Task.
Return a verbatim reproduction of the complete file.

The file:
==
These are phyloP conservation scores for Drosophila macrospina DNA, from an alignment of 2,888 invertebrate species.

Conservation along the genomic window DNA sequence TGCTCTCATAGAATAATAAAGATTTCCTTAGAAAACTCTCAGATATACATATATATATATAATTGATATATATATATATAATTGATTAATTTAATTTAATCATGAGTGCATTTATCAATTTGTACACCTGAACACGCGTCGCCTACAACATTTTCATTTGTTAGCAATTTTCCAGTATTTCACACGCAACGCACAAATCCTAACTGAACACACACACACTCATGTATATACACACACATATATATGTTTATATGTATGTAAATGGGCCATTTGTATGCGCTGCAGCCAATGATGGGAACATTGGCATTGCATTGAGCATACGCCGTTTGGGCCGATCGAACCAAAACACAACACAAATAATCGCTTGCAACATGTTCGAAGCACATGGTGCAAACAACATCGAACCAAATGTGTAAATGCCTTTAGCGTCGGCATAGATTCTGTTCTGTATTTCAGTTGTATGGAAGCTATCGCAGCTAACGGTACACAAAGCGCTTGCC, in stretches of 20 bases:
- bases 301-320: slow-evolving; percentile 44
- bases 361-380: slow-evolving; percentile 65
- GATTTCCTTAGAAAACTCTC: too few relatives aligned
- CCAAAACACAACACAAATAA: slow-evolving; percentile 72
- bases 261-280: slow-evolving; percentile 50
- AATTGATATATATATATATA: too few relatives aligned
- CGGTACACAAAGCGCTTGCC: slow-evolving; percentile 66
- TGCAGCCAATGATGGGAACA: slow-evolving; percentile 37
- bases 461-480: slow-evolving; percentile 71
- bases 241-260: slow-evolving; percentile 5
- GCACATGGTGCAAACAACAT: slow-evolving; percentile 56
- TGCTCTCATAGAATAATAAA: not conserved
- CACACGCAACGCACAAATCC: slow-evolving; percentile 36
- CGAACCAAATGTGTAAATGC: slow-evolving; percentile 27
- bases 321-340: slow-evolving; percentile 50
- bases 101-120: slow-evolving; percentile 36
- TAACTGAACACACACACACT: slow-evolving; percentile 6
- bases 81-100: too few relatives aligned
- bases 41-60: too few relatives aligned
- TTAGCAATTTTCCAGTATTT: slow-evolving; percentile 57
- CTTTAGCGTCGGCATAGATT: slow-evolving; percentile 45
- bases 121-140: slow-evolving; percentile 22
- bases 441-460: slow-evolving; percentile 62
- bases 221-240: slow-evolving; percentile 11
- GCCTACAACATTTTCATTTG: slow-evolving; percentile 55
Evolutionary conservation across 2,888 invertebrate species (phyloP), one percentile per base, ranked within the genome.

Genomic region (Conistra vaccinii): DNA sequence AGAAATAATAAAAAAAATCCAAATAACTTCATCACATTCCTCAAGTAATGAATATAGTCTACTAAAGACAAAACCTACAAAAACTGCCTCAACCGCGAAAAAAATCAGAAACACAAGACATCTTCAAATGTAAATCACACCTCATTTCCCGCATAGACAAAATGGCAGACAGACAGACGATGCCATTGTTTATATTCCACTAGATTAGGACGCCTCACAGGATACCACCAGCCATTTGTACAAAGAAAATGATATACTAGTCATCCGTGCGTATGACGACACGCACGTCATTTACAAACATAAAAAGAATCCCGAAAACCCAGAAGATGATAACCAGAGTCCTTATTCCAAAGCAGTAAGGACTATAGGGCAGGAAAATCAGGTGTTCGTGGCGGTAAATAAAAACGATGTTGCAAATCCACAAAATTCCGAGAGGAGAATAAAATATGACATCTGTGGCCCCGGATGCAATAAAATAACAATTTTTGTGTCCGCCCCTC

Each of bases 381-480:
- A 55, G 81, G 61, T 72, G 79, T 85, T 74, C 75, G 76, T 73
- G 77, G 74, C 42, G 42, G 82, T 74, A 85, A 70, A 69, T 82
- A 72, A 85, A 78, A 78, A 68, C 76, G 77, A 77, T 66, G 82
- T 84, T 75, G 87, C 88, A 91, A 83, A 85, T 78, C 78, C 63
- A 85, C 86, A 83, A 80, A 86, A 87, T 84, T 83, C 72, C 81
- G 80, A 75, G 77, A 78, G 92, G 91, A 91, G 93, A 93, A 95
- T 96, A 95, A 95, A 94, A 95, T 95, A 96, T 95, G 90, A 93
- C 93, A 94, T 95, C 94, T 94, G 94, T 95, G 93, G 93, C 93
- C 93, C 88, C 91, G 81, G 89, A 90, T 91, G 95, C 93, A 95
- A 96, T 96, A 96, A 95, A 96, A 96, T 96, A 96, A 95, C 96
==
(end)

These are phyloP conservation scores for Drosophila macrospina DNA, from an alignment of 2,888 invertebrate species.

Conservation along the genomic window DNA sequence TGCTCTCATAGAATAATAAAGATTTCCTTAGAAAACTCTCAGATATACATATATATATATAATTGATATATATATATATAATTGATTAATTTAATTTAATCATGAGTGCATTTATCAATTTGTACACCTGAACACGCGTCGCCTACAACATTTTCATTTGTTAGCAATTTTCCAGTATTTCACACGCAACGCACAAATCCTAACTGAACACACACACACTCATGTATATACACACACATATATATGTTTATATGTATGTAAATGGGCCATTTGTATGCGCTGCAGCCAATGATGGGAACATTGGCATTGCATTGAGCATACGCCGTTTGGGCCGATCGAACCAAAACACAACACAAATAATCGCTTGCAACATGTTCGAAGCACATGGTGCAAACAACATCGAACCAAATGTGTAAATGCCTTTAGCGTCGGCATAGATTCTGTTCTGTATTTCAGTTGTATGGAAGCTATCGCAGCTAACGGTACACAAAGCGCTTGCC, in stretches of 20 bases:
- bases 301-320: slow-evolving; percentile 44
- bases 361-380: slow-evolving; percentile 65
- GATTTCCTTAGAAAACTCTC: too few relatives aligned
- CCAAAACACAACACAAATAA: slow-evolving; percentile 72
- bases 261-280: slow-evolving; percentile 50
- AATTGATATATATATATATA: too few relatives aligned
- CGGTACACAAAGCGCTTGCC: slow-evolving; percentile 66
- TGCAGCCAATGATGGGAACA: slow-evolving; percentile 37
- bases 461-480: slow-evolving; percentile 71
- bases 241-260: slow-evolving; percentile 5
- GCACATGGTGCAAACAACAT: slow-evolving; percentile 56
- TGCTCTCATAGAATAATAAA: not conserved
- CACACGCAACGCACAAATCC: slow-evolving; percentile 36
- CGAACCAAATGTGTAAATGC: slow-evolving; percentile 27
- bases 321-340: slow-evolving; percentile 50
- bases 101-120: slow-evolving; percentile 36
- TAACTGAACACACACACACT: slow-evolving; percentile 6
- bases 81-100: too few relatives aligned
- bases 41-60: too few relatives aligned
- TTAGCAATTTTCCAGTATTT: slow-evolving; percentile 57
- CTTTAGCGTCGGCATAGATT: slow-evolving; percentile 45
- bases 121-140: slow-evolving; percentile 22
- bases 441-460: slow-evolving; percentile 62
- bases 221-240: slow-evolving; percentile 11
- GCCTACAACATTTTCATTTG: slow-evolving; percentile 55
Evolutionary conservation across 2,888 invertebrate species (phyloP), one percentile per base, ranked within the genome.

Genomic region (Conistra vaccinii): DNA sequence AGAAATAATAAAAAAAATCCAAATAACTTCATCACATTCCTCAAGTAATGAATATAGTCTACTAAAGACAAAACCTACAAAAACTGCCTCAACCGCGAAAAAAATCAGAAACACAAGACATCTTCAAATGTAAATCACACCTCATTTCCCGCATAGACAAAATGGCAGACAGACAGACGATGCCATTGTTTATATTCCACTAGATTAGGACGCCTCACAGGATACCACCAGCCATTTGTACAAAGAAAATGATATACTAGTCATCCGTGCGTATGACGACACGCACGTCATTTACAAACATAAAAAGAATCCCGAAAACCCAGAAGATGATAACCAGAGTCCTTATTCCAAAGCAGTAAGGACTATAGGGCAGGAAAATCAGGTGTTCGTGGCGGTAAATAAAAACGATGTTGCAAATCCACAAAATTCCGAGAGGAGAATAAAATATGACATCTGTGGCCCCGGATGCAATAAAATAACAATTTTTGTGTCCGCCCCTC

Each of bases 381-480:
- A 55, G 81, G 61, T 72, G 79, T 85, T 74, C 75, G 76, T 73
- G 77, G 74, C 42, G 42, G 82, T 74, A 85, A 70, A 69, T 82
- A 72, A 85, A 78, A 78, A 68, C 76, G 77, A 77, T 66, G 82
- T 84, T 75, G 87, C 88, A 91, A 83, A 85, T 78, C 78, C 63
- A 85, C 86, A 83, A 80, A 86, A 87, T 84, T 83, C 72, C 81
- G 80, A 75, G 77, A 78, G 92, G 91, A 91, G 93, A 93, A 95
- T 96, A 95, A 95, A 94, A 95, T 95, A 96, T 95, G 90, A 93
- C 93, A 94, T 95, C 94, T 94, G 94, T 95, G 93, G 93, C 93
- C 93, C 88, C 91, G 81, G 89, A 90, T 91, G 95, C 93, A 95
- A 96, T 96, A 96, A 95, A 96, A 96, T 96, A 96, A 95, C 96